Low Blood Calcium in Dogs

Low Blood Calcium in Dogs - Symptoms, Causes, Diagnosis, Treatment, Recovery, Management, Cost
Low Blood Calcium in Dogs - Symptoms, Causes, Diagnosis, Treatment, Recovery, Management, Cost

What is Low Blood Calcium?

Calcium plays important roles in the normal day to day function of the canine body. The growth of the bones, contraction of muscles and blood coagulation are just a few of the ways that the body needs adequate calcium in order to perform properly. When the calcium levels are too low, dogs will display signs indicative of excitement in the peripheral and central nervous systems. Low blood calcium is a relatively common occurrence in dogs who are ill, and therefore, treatment of the underlying cause is paramount to bringing your pet back to good health. Treatment will be aimed and restoring and maintaining blood calcium with some dogs needing lifelong therapy.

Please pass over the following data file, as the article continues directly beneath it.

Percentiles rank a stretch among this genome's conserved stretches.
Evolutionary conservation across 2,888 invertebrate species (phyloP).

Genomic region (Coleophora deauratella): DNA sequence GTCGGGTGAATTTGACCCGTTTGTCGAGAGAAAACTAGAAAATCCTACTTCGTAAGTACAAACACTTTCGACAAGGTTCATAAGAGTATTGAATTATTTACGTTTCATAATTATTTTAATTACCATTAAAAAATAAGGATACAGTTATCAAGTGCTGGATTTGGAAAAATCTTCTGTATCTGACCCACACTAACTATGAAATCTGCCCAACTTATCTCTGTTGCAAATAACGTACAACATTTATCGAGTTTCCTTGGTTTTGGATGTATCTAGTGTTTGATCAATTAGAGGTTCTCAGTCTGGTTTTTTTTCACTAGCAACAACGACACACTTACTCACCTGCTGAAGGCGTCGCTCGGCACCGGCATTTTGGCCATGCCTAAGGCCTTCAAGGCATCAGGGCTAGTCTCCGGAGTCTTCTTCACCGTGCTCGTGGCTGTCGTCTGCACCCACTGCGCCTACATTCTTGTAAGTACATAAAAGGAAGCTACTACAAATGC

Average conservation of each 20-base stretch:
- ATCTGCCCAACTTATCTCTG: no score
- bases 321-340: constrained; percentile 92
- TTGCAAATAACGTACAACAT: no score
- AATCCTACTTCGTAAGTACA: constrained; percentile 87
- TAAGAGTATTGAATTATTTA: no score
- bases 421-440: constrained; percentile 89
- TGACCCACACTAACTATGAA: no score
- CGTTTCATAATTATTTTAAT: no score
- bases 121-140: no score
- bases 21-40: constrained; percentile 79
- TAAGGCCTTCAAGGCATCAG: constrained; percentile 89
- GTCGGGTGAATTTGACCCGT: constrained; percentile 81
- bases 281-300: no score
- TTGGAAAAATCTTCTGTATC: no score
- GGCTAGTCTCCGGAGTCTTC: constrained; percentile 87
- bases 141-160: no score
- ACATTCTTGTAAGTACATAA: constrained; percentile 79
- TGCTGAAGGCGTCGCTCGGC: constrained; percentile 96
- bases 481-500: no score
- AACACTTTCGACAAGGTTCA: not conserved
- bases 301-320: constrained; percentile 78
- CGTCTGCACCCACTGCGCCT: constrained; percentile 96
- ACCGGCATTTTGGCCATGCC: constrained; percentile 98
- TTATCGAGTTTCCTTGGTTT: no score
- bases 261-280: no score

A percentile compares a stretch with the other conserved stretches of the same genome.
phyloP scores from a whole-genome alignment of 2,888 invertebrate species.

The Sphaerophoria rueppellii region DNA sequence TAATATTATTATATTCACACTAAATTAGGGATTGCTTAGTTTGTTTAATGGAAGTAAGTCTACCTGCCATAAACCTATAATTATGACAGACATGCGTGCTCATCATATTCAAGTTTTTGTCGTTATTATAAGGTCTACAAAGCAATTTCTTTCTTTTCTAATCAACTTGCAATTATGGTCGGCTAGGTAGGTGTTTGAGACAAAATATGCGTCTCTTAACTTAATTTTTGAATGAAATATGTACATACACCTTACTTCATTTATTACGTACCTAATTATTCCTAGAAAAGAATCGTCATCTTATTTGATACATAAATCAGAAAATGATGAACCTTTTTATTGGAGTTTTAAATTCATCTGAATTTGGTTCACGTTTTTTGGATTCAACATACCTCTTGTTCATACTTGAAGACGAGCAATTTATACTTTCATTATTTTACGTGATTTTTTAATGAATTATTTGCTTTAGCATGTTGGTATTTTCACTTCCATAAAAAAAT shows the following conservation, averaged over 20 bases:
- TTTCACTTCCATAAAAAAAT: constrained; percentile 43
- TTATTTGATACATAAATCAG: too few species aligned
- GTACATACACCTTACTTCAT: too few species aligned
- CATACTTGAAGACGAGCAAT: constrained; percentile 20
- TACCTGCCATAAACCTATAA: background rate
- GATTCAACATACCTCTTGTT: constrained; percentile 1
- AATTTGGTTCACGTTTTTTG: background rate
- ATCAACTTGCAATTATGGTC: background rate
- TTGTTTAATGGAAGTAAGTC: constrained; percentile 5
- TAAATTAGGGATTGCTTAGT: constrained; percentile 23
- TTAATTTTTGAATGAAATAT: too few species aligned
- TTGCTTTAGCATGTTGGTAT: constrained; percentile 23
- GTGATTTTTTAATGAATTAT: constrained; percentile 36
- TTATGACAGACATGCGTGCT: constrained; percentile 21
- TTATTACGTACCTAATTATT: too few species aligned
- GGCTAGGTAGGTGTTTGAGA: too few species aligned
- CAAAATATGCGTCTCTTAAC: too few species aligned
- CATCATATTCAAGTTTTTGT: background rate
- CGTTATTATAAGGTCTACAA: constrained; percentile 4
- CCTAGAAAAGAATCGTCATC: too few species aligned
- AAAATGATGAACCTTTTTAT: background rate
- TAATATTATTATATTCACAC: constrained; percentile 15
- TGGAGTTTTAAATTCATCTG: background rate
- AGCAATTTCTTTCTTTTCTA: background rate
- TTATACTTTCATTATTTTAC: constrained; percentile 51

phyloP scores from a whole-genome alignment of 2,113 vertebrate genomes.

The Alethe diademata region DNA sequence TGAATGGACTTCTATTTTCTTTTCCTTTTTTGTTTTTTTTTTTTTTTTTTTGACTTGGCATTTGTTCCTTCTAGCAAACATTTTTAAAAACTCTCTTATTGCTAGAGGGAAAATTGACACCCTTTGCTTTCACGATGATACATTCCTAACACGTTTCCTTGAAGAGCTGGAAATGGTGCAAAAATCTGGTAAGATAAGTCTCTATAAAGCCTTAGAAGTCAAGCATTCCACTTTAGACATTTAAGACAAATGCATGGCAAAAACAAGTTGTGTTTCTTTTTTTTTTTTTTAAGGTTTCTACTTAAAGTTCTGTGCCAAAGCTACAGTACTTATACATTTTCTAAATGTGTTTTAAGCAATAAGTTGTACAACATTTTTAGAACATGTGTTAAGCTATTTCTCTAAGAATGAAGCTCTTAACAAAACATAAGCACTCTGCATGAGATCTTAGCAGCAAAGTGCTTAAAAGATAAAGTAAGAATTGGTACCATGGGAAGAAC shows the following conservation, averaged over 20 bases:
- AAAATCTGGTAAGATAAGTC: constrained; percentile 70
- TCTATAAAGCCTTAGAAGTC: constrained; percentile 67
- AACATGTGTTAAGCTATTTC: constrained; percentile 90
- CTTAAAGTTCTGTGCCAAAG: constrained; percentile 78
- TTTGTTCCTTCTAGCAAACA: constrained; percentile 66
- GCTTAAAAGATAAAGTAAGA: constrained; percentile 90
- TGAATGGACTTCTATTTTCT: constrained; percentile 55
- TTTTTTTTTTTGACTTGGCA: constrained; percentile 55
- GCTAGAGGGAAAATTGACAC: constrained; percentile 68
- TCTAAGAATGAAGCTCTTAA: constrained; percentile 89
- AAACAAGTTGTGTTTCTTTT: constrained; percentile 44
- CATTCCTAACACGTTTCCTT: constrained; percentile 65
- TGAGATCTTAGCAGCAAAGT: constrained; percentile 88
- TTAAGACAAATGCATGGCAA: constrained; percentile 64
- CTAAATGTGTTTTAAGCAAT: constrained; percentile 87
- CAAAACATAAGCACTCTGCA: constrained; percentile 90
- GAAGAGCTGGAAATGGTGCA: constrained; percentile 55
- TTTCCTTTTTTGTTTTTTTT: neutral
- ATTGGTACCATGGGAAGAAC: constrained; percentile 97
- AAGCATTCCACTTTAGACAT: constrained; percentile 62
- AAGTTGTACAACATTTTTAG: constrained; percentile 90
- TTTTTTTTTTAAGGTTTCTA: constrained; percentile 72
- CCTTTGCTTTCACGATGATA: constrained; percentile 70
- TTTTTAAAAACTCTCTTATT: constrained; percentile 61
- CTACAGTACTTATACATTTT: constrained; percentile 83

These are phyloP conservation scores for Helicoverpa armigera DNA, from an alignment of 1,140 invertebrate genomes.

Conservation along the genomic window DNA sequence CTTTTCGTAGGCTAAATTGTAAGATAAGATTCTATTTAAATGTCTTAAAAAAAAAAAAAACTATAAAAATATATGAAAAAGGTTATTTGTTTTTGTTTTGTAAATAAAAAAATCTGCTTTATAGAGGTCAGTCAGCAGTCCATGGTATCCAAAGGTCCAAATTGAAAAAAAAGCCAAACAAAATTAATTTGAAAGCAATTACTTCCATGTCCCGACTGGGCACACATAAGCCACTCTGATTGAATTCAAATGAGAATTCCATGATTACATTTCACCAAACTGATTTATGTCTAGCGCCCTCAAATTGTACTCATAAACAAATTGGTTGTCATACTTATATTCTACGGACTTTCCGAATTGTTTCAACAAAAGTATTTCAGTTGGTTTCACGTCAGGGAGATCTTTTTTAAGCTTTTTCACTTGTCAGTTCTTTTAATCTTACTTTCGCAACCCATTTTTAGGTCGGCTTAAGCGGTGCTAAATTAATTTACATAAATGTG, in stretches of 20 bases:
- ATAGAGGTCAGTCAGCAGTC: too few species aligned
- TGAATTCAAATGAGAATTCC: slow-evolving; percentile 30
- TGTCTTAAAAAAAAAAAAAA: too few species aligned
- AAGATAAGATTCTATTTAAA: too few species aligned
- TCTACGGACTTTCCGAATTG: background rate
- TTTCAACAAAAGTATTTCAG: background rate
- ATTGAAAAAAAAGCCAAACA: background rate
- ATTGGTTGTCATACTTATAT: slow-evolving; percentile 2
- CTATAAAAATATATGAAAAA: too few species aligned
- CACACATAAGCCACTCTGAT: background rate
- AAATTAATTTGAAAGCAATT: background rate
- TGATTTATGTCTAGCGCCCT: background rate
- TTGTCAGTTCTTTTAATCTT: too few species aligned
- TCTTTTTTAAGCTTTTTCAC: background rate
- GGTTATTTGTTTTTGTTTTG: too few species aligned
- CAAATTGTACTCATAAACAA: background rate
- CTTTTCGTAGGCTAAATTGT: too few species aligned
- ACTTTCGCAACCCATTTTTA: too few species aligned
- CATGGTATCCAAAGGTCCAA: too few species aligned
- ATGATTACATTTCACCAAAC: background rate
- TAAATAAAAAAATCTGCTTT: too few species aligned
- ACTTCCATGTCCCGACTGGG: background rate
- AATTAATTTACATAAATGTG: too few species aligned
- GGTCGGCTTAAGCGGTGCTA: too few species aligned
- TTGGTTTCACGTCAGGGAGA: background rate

Hypocalcemia is the medical term for when the total serum calcium level in the blood is low. There are a myriad of causes for this disorder, including chronic renal failure, acute pancreatitis, and trauma which can result in problems like neuromuscular abnormalities and poor bone formation.

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Low Blood Calcium Average Cost

From 367 quotes ranging from $500 - $4,000

Average Cost

$1,500

Symptoms of Low Blood Calcium in Dogs

The parathyroid glands, which are found near the thyroid glands, control calcium by monitoring the blood level of this mineral. Improperly working parathyroid glands can contribute to hypocalcemia. Symptoms resulting from low blood calcium indicate issues in the central and peripheral nervous systems.

  • Muscle tremors
  • Twitching
  • Loss of control of bodily movements (ataxia)
  • Intermittent muscle spasms (tetany)
  • Loss of appetite
  • Behavioral changes
  • Listlessness
  • Weakness
  • Panting